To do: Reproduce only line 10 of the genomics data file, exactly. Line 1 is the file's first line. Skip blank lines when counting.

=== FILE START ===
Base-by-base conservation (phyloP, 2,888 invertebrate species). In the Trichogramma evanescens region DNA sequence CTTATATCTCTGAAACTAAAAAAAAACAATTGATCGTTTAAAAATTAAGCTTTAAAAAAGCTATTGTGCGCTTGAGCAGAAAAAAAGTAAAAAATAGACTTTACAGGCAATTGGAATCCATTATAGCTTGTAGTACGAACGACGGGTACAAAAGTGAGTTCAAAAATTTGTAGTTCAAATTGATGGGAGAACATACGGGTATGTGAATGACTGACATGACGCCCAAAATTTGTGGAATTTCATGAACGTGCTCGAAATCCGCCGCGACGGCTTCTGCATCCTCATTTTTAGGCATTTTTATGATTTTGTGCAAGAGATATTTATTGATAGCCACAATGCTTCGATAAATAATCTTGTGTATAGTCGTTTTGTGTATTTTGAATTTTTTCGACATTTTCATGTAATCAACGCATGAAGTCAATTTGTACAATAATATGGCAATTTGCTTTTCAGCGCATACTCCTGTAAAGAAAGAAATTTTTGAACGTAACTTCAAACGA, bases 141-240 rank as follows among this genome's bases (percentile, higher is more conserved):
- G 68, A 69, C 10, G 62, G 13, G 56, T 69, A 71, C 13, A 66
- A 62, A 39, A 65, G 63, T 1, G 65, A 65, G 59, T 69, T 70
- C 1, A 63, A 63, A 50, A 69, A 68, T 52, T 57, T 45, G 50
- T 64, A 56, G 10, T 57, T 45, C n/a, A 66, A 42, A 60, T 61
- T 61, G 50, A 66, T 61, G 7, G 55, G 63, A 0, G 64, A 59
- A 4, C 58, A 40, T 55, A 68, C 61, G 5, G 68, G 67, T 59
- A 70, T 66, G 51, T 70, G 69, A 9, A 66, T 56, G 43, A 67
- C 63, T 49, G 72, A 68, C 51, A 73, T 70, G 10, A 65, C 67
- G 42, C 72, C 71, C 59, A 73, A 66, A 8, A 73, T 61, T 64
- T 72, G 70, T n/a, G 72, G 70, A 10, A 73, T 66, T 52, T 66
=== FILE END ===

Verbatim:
- G 42, C 72, C 71, C 59, A 73, A 66, A 8, A 73, T 61, T 64